The intermediate stages that the Peace Movement proposes in order to move towards total disarmament are a reflection of the Peace Movement’s difficulty in facing up to the problem of peace in political terms. The proposals for unilateral disarmament and the creation of nuclear-free zones, as well as entailing implicit acceptance of the domination by those who have not given up arms, are based on an illusion, the illusion that good will and example are enough to set off a process of progressive disarmament that will lead to universal disarmament.
We may, thus, conclude that the Peace Movement is certainly an attempted response to the new historical phase that we are in, typified by current institutions’ growing incapacity to peacefully manage a continually evolving society now possessing forms of co-existence that are not compatible with the structure and dimensions of existing powers, a society which, with the invention of nuclear arms, has even placed its own survival in doubt.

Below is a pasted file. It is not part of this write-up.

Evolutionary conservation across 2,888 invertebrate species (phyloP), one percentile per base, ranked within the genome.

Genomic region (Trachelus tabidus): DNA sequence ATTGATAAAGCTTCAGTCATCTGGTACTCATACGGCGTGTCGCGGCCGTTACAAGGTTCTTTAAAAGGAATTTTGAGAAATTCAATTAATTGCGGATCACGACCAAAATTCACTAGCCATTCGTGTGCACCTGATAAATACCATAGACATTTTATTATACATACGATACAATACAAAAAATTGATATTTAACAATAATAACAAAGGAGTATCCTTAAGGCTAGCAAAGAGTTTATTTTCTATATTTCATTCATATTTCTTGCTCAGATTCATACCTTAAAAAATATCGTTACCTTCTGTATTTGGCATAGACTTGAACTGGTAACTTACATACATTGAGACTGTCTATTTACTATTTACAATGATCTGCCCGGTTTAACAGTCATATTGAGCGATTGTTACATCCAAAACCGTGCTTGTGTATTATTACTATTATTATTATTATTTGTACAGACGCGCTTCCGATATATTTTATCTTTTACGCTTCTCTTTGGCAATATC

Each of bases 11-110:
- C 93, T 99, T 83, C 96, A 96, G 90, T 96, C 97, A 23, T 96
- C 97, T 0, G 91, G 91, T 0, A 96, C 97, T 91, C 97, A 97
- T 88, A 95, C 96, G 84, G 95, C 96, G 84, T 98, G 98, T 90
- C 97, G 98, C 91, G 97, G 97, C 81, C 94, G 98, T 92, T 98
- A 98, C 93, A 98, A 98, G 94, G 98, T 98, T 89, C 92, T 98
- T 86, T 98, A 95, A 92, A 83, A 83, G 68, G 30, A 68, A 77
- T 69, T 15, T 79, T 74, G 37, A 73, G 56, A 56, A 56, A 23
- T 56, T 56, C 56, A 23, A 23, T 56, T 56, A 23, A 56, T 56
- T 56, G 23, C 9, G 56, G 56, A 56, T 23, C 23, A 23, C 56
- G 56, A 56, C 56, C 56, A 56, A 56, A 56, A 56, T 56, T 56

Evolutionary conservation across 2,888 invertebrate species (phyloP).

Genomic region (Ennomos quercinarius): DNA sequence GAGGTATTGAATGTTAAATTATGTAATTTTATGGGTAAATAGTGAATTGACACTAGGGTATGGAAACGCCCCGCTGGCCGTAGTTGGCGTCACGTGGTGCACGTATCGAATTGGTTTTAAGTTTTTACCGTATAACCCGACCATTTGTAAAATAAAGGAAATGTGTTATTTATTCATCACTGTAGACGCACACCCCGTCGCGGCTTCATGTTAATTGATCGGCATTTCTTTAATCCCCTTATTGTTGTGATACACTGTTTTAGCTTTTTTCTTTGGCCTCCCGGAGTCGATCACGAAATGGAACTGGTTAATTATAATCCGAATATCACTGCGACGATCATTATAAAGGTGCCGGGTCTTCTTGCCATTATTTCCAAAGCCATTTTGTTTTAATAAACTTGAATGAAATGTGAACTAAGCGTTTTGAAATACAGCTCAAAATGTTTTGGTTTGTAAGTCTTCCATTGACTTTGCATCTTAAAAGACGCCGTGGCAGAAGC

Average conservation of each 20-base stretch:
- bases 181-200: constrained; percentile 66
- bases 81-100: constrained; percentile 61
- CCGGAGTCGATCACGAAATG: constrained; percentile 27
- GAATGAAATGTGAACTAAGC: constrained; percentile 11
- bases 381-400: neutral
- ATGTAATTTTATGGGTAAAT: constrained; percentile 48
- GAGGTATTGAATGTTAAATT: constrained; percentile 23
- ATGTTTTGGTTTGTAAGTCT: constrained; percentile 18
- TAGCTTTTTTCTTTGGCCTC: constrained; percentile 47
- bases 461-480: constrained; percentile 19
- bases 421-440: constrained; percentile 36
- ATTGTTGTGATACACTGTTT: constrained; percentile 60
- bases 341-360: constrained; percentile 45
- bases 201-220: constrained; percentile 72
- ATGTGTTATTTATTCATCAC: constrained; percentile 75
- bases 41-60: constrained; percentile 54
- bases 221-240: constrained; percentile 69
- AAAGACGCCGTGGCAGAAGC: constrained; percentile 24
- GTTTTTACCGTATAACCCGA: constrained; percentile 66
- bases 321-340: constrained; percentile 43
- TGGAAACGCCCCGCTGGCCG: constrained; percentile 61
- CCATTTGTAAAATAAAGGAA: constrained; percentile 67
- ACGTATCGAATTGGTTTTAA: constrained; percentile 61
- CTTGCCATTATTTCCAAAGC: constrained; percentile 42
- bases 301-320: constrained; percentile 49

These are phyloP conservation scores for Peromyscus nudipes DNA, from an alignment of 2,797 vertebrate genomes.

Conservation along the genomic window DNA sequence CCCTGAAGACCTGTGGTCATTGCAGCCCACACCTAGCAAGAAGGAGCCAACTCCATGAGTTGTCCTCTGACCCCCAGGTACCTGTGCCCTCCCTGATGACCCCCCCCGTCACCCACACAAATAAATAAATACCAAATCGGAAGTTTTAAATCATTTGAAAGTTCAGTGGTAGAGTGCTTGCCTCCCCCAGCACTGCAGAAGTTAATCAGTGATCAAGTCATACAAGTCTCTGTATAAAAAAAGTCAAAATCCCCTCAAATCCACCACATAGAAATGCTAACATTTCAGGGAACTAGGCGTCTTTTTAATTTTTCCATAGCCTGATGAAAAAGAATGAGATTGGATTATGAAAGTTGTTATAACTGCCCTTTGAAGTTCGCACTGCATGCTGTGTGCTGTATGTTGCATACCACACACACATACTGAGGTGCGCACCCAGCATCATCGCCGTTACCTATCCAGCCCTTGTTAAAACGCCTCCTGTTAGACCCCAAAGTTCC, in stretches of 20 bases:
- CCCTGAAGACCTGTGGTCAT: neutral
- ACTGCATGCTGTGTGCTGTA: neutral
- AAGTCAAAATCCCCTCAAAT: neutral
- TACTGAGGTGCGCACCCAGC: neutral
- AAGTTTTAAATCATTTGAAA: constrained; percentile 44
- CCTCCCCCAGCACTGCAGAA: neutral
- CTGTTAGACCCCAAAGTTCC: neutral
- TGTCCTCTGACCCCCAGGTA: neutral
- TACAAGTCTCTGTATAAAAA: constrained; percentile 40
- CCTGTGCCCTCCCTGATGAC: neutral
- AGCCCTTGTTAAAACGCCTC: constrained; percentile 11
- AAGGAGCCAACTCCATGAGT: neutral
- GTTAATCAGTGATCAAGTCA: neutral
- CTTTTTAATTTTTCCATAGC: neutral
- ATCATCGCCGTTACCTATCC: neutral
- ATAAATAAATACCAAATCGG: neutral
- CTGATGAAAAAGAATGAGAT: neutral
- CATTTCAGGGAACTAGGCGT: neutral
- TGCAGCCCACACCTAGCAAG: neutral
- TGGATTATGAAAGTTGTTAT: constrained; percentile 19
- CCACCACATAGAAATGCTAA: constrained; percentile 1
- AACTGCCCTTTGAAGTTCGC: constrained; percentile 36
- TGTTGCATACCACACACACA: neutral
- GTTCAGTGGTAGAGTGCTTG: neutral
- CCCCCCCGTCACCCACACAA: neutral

But this attempted response is still tied to categories of interpretation of history and reality that are obsolete, whose inadequacy is clear, both in theoretical terms and in terms of concrete proposals.
As Albert Einstein said: «Freedom from the power of the atom has changed everything, except our way of thinking».
Anybody wishing to become an active force in history must take his cue from this affirmation. We need to move towards the development of a peace culture which is no mere reflection of what actually exists, but which points to instruments of thinking and action which alter reality concretely.
 
Nicoletta Mosconi
 
 

Share with